That’s a nice find. Tons of area to play with, both on deck and below. I did a quick bit of googling to find out what depth they can work in but I didn’t find anything. It comes with everything you need to anchor it, including the chains, but no lengths so there’s no way of knowing how deep it can go. Might have to fire off a quick email to the company…
But I wonder what the remaining life on such a structure is, not to mention a group will need some pretty serious mechanical experience on board to reverse-engineer this into something more suitable for seasteading.
you will have to cash about the same every year just to keep it in acceptable shape (above the waterline) and a multiple of this below waterline…this is why they sell it off quick and cheap…they need to get rid of it because it eats the hair from their heads…in maintenance cost…
Sovereign! Any of the mega-structures depicted on here and elsewhere would cost many millions of dollars to design, build and maintain. I’m not sugesting that they can’t be built but rather that unless and until there are enough people willing to live, thrive and survive on the ocean, they shouldn’t be built. The risk wouldn’t be justified…
Use it as a seamount, you mean? Certainly possible. It may even be a good idea to build seamounts in certain locations and build land around them – use them to keep the structure from moving with the waves?
The question that really matters is not “can it be done” – of course it can be done.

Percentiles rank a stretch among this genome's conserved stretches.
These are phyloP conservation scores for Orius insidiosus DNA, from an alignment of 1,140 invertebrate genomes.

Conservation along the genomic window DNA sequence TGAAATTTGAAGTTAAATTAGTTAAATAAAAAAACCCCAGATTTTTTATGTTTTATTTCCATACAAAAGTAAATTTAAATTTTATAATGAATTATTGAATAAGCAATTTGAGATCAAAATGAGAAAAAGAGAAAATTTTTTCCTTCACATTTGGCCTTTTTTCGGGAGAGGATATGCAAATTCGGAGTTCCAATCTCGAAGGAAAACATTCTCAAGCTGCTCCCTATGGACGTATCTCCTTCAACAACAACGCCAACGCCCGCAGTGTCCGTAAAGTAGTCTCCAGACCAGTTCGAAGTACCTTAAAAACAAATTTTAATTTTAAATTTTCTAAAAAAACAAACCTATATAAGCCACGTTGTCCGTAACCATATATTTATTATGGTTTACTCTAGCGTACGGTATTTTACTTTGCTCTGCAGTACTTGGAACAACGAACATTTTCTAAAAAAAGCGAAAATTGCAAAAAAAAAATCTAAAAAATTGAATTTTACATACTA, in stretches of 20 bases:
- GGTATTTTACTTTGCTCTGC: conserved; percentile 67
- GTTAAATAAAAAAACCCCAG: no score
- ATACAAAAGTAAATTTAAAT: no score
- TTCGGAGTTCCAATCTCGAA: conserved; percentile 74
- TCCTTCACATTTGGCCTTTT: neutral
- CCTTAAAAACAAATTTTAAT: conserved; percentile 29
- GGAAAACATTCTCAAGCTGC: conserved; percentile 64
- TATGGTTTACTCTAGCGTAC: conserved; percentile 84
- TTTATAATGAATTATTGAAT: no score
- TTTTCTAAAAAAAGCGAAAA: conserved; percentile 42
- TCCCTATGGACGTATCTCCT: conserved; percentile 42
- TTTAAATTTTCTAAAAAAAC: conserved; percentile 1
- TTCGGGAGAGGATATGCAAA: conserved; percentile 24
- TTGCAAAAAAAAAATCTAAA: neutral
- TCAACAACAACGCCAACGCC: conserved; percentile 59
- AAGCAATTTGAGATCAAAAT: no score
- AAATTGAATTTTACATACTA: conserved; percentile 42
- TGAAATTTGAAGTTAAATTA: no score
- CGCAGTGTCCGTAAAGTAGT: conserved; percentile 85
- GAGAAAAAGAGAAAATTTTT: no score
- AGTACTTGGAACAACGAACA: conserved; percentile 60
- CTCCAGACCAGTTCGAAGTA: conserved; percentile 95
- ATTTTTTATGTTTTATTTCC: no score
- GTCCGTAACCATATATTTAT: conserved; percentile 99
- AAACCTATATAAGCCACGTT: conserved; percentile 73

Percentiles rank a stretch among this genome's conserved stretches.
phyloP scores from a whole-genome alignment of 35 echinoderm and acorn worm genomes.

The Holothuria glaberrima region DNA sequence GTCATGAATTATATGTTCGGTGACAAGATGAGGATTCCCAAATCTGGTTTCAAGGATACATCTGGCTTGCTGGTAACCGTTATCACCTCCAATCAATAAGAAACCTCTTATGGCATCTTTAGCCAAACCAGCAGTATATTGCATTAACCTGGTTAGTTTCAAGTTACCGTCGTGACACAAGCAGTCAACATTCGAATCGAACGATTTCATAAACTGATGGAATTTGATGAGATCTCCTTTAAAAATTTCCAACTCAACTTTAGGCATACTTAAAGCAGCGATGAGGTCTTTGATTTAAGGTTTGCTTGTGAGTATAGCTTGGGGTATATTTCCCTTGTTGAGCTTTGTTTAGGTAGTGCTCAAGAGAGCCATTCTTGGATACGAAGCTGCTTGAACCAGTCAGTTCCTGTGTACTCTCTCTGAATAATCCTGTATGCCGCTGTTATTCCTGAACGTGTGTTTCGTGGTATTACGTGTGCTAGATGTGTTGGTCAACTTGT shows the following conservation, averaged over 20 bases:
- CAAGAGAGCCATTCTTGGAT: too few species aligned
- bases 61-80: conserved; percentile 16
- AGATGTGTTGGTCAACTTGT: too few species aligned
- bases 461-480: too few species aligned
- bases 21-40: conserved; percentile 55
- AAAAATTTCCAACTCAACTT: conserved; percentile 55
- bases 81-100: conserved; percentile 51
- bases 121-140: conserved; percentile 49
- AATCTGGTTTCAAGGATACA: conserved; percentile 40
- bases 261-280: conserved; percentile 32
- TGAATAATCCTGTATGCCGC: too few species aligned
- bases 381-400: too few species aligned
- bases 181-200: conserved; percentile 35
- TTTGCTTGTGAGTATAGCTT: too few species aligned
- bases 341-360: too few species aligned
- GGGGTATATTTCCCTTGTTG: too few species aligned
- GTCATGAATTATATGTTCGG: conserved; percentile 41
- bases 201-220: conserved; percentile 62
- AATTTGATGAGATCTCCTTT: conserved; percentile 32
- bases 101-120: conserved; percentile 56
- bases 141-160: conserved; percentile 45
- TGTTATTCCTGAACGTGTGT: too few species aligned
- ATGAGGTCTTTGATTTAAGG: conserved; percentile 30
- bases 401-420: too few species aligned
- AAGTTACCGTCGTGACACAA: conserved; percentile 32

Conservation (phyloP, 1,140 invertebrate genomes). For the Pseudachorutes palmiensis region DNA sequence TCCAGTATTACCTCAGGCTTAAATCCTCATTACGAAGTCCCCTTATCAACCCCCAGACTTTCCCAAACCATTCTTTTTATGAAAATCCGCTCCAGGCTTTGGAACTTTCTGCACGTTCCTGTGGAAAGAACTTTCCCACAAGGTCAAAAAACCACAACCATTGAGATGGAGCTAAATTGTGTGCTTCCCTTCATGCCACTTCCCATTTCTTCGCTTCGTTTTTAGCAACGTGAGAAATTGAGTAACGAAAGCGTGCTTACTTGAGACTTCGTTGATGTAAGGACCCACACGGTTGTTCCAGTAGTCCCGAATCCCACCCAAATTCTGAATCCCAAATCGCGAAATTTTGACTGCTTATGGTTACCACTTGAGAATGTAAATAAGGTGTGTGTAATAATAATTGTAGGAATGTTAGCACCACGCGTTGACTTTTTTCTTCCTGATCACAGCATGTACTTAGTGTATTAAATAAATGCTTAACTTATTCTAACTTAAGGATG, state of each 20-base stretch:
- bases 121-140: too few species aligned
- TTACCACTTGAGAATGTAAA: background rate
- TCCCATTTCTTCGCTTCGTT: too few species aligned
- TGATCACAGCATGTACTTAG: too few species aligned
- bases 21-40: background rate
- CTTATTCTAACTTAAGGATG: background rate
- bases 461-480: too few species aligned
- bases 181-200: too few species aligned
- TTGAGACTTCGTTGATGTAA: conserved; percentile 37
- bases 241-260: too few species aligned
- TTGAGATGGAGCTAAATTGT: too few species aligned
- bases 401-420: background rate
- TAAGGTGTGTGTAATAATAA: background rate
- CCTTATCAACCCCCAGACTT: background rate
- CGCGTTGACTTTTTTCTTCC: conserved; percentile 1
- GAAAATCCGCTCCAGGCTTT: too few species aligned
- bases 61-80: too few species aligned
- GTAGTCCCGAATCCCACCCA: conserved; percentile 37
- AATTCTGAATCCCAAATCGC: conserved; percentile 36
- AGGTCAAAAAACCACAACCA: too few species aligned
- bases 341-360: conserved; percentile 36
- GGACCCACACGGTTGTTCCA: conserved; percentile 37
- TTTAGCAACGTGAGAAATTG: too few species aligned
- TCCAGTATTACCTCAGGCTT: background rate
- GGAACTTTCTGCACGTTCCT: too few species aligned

As mentioned in the “apply concrete shell seasteadin thread” - permanent living on the sea is already a reality for SOME people – those who work in oil/gas industry – multimillionairs on their yachts, cruiseship crew members, etc… the problem is while it is not available for the AVERAGE GUY at average housing cost it will never be massive and while it is not “massive” it is not “society relevant”.
So the real problem is to put a body out on the sea well below the cost of USD 120/day that is handled by the cruiship industry. The platform you mention has a cost/day/person way above what the average guy can afford as “housing price”.
The reason is, that maintaining a steel structure at sea is so expensive (corrosion) that not even the oil/gas industry with their billion dollar budgets can afford the maintenance cost easily and is increasingly building more cost efficient floating concrete shell structures.
If cost would not be a key factor many of us would already be permanent residents on existing floating housing solutions like cruise ships, mega yachts, etc…
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